Wilson

This is an archived article and the information in the article may be outdated. Please look at the time stamp on the story to see when it was last updated.

This movie screened twice for critics and I really wanted to see it. Director Craig Johnson impressed me so much with Ghost World (Steve Buscemi/Scarlett Johansson) 15 years ago; although he did disappoint me with The Skeleton Twins a few years ago. I was hoping for the best.

I brought my friend Gerald to the Angelika Film Center with me. It’s funny because at the grand opening of the theatre I was surprised to run into him there. It’s because his company Marino Design Consulting did their plumbing and air conditioning. Small world.

The first 15 minutes of the film, I worried. A lot of dark comedy was thrown our way, and it wasn’t working. And despite the movie being uneven and the tone all over the place — it ended up winning me over.

Woody Harrelson, so great as the sarcastic teacher in The Edge of Seventeen, is a bit too unlikable here. His character should’ve been a bit more charming, or…made a little more sense. It was one of the problems with Denzel Washington in Fences. Denzel rants and rants and rants…and just sounds like an angry idiot. At least with Wilson, we sometimes agree with his points. That goes a long way to making a character more watchable on screen.

What also helps is that every supporting character is perfectly done. Laura Dern, in what might be her best performance ever, is the ex-wife that is trying to get her life back together. Playing a former drug addict and prostitute now waitressing, could lend itself to lame jokes or overacting — but how they played that all was perfect (Harrelson noticing the tattoo on her lower back….rivals the laugh I had with him noticing the tattoo on the back of Randy Quaid in Kingpin over 20 years ago).

There’s new-comer Isabella Amara, as the 17-year-old daughter Wilson didn’t know he had. She could’ve just been a snotty goth girl with no depth. Yet her performance, and how the character is written, was terrific.

Character actor David Warshofsky has a terrific scene as an old friend who might be the only person on the planet angrier than Wilson. When he offers Wilson some beet juice, the reply is perfect.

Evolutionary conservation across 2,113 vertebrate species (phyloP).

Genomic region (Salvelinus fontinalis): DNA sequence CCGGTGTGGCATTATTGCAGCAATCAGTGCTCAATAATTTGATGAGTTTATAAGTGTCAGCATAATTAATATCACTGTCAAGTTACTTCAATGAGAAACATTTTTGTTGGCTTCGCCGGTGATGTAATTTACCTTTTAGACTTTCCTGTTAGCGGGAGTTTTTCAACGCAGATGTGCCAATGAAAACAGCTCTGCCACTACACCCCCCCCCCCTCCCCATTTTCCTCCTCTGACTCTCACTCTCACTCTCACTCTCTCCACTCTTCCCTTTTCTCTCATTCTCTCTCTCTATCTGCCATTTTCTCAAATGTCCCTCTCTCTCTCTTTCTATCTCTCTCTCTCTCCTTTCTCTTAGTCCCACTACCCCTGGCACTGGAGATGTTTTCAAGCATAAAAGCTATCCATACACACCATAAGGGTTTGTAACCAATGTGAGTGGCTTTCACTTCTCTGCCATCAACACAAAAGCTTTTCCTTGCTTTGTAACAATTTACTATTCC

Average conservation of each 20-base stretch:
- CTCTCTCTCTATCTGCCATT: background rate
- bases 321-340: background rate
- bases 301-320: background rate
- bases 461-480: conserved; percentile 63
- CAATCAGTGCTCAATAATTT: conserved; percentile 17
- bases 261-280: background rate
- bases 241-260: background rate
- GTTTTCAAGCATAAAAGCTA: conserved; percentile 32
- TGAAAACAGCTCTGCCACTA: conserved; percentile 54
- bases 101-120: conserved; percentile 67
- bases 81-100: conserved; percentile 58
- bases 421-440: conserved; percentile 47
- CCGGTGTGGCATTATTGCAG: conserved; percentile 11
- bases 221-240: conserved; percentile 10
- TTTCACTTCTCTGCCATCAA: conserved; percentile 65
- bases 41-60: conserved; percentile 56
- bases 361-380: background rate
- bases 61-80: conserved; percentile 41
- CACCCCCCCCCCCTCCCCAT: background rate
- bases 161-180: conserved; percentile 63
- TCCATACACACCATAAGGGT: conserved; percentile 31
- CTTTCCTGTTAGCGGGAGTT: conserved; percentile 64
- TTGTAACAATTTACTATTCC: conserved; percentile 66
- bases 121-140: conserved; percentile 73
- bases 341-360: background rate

“F**k, no!”

Margo Martindale, always fun on screen, has an interesting “date” with Wilson. When he’s devouring his milkshake and they’re talking about how hard it is to find the right person, she talks about a guy she was with for six years that was gay. As un-PC as she gets about it, she talks about letting herself go. He tries to reassure her with a comment like “Not all men are concerned about looks. I once dated somebody that was a real hippo.”

Judy Greer is great as the dog sitter, and it’s wonderful that they didn’t just make her some new-age airhead. She brings a lot to the table.

It is frustrating that some of the scenes aren’t done a little better. For example, having him strike up a conversation with a guy at the urinal is brilliant. Especially the unexpected direction the conversation goes. The punchline to that scene (“Hey…nice c**k!”) elicited a laugh from us, but could’ve been done in a more realistic fashion. The humor should’ve just been the fact that the guy has some good advice about raising kids.

And you just can’t buy the fact that he’d be as clueless as he is at certain times. One of those times would be a comment he says to a huge, Randall “Tex” Cobb looking guy with a swastika on his face.

So the characters often make bad decisions. But it’s just fun watching this loser mope through his life. It had enough interesting stuff going on that it’s worth your time to see.

I’m not sure how closely it sticks to Daniel Clowes’ graphic novel (he also wrote Ghost World). I’m guessing fans of it won’t be disappointed.

This gets 3 stars out of 5.

Notice: you are using an outdated browser. Microsoft does not recommend using IE as your default browser. Some features on this website, like video and images, might not work properly. For the best experience, please upgrade your browser.